According to polls, the most popular New Year's resolutions for 2011 are: lose weight, quit drinking and/or smoking, exercise, manage your debt, reduce stress, get a better job, fall in love and volunteer to help others.
But if Dr. Mehmet Oz is correct, perhaps "learn to meditate" should be added to the top of everyone's list.
Meditation is emerging as a powerful stress-buster. Research shows that it can have health benefits equivalent to or better than some of the leading medications for reducing high blood pressure and high cholesterol.
Dr. Oz, a meditator himself, spoke at the "Change Begins Within" benefit on Dec. 13 in New York City. The event was sponsored by the David Lynch Foundation, to raise funds to teach 10,000 veterans with post-traumatic stress disorder how to meditate. Addressing the impact of stress and its toll on the human heart, Dr. Oz explained how the Transcendental Meditation technique reduces the three main risk factors for heart disease.
"As a heart surgeon, I see the effects of stress on the heart as the leading cause of death in the Western world. This meditation, we believe, can help a lot of people. It's important to understand exactly how TM reduces stress and stress-related disorders."
Stating that high cholesterol is the first major risk factor for heart disease, Dr. Oz cited a one-year study on people with high cholesterol who practiced the TM technique.1 The study found that cholesterol was reduced by 10 percent, or 30 milliliters. "Now, if you are on medication for cholesterol, we hope you can get 30 milliliters lower," he said.
The second risk factor for heart disease, cautioned Dr. Oz, is high insulin or diabetes. "A randomized clinical trial funded by the NIH found improvements in insulin resistance, glucose and even insulin levels themselves, after just four months of TM practice, in over 100 people who had coronary blocks.2 This dramatic change was significantly better than just teaching people about their health."
Meditation also helps reduce hypertension -- the third main risk factor -- according to a randomized control study on people suffering from high blood pressure.3 "Those practicing the TM technique had a significant reduction in systolic and diastolic blood pressure, of 11 and 6, respectively. Those are big numbers. We don't get these kind of results all the time with medications."
The outcome of a long-term randomized trial on older African American patients with coronary heart disease showed similar promise.4 Those practicing the TM technique during this 10-year period were found to have 47 percent less incidence of mortality, heart disease and stroke. "This impact in the TM group is stunning -- unimaginable. When you talk about these causes of death and you can reduce them by that much, as well as non-fatal strokes and non-fatal heart attacks, these are spectacularly large impacts."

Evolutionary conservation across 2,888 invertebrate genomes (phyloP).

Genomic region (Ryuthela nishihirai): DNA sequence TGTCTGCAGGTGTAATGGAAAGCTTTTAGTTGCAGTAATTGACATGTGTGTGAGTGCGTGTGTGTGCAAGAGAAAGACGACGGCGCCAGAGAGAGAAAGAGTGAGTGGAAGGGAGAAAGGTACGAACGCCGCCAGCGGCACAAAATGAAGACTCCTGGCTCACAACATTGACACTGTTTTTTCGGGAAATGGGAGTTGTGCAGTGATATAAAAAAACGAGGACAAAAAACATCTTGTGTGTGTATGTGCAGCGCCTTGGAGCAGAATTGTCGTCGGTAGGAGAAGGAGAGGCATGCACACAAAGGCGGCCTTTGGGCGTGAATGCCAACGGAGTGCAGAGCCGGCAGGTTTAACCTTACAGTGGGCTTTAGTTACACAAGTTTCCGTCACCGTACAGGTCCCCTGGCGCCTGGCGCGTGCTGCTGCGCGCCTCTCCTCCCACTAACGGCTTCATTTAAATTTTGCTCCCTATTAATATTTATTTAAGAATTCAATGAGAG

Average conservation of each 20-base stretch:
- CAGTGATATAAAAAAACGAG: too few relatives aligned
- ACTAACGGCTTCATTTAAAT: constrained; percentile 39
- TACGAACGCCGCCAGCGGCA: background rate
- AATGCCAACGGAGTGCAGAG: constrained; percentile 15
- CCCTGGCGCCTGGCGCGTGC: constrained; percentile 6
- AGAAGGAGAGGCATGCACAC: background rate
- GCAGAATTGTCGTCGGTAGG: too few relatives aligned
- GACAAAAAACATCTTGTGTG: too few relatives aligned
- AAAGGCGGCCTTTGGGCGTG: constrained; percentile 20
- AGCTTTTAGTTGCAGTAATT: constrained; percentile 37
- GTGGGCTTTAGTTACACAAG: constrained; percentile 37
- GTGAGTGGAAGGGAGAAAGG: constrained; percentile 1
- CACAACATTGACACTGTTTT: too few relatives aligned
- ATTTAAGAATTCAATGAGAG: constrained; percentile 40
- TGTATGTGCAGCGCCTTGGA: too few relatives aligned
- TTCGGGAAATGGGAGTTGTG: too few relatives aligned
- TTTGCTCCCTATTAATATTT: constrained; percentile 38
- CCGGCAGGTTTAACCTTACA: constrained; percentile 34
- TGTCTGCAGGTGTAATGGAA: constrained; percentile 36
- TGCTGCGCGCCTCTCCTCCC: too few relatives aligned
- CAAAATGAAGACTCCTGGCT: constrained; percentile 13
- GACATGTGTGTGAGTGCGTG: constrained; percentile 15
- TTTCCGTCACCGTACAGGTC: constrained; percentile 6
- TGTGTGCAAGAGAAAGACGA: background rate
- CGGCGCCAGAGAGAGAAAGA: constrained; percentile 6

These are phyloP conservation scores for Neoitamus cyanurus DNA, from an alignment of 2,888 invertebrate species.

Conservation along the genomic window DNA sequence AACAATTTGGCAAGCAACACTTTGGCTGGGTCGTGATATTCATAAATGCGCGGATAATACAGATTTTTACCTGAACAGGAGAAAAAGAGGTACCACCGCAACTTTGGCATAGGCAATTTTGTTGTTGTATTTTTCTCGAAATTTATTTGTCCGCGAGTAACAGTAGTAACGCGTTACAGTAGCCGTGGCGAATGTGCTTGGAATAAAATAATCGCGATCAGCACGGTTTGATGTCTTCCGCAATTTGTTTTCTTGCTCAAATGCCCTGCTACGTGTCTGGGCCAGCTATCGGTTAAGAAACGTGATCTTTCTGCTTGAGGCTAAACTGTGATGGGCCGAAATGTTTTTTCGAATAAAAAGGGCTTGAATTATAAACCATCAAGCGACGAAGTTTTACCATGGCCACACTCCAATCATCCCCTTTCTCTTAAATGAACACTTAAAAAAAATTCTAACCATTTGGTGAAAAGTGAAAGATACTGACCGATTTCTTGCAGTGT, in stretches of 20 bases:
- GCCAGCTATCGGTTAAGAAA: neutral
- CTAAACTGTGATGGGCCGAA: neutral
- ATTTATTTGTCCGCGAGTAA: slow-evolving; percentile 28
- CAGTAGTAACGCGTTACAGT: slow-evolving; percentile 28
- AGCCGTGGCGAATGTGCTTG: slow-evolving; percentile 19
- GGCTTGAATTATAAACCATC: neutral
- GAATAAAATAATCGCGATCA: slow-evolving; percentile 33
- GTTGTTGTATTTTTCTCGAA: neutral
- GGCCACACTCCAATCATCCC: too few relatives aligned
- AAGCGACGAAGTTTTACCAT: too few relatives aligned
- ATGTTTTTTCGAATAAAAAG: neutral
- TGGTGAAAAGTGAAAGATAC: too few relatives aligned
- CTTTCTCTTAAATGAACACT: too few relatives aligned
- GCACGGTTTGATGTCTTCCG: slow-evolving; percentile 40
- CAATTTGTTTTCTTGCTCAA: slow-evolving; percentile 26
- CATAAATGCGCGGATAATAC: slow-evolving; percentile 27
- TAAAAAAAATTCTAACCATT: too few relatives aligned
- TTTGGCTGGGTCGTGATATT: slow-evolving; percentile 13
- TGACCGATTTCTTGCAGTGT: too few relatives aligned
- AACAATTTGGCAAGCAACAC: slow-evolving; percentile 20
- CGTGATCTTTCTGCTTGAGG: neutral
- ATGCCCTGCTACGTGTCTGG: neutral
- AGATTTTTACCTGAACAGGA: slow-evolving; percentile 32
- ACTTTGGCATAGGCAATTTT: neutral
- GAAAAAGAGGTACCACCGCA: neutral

Research on meditation has come a long way in recent decades, with hundreds of peer-reviewed studies being published on a variety of meditation practices. There have been about 50 randomized controlled trials on the TM technique alone, and the NIH has granted over $25 million for scientists to further research the practice.
Regarding his own personal practice of the TM technique, Dr. Oz has said, "When I meditate, I go to that place where truth lives. I can see what reality really is, and it is so much easier to form good relationships then."
As everyone knows, following through on News Year's resolutions isn't always easy. If we're under stress, it's even harder -- we're more likely to overeat and find ourselves less motivated to exercise and more susceptible to smoking, drinking and other addictive behaviors. Meditation adds a powerful engine to your New Year's resolutions. What's more, it's easy!
WATCH: Dr. Mehmet Oz on the health benefits of meditation:
1. Journal of Human Stress 5(4): 24-27, 1979. Cooper M. J., et al. Transcendental Meditation in the management of hypercholesterolemia; Harefuah, Journal of the Israel Medical Association 95(1): 1-2, 1978. Cooper M. J. and Aygen M. M. Effect of Transcendental Meditation on serum cholesterol and blood pressure.
2. Archives of Internal Medicine 2006; 166:1218-1224. Maura Paul-Labrador, MPH; Donna Polk, MD, MPH; James H. Dwyer, PhD†; Ivan Velasquez, MD; Sanford Nidich, PhD; Maxwell Rainforth, PhD; Robert Schneider, MD; C. Noel Bairey Merz, M. D. Effects of a Randomized Controlled Trial of Transcendental Meditation on Components of the Metabolic Syndrome in Subjects With Coronary Heart Disease.
3. American Journal of Hypertension 21 (3): 310-6, 2008. Anderson J.W., et al. Blood pressure response to Transcendental Meditation: a meta-analysis.
4. American Journal of Cardiology 95:1060-1064, 2005. Schneider R.H., et al. Long-term effects of stress reduction on mortality in persons ≥ 55 years of age with systemic hypertension.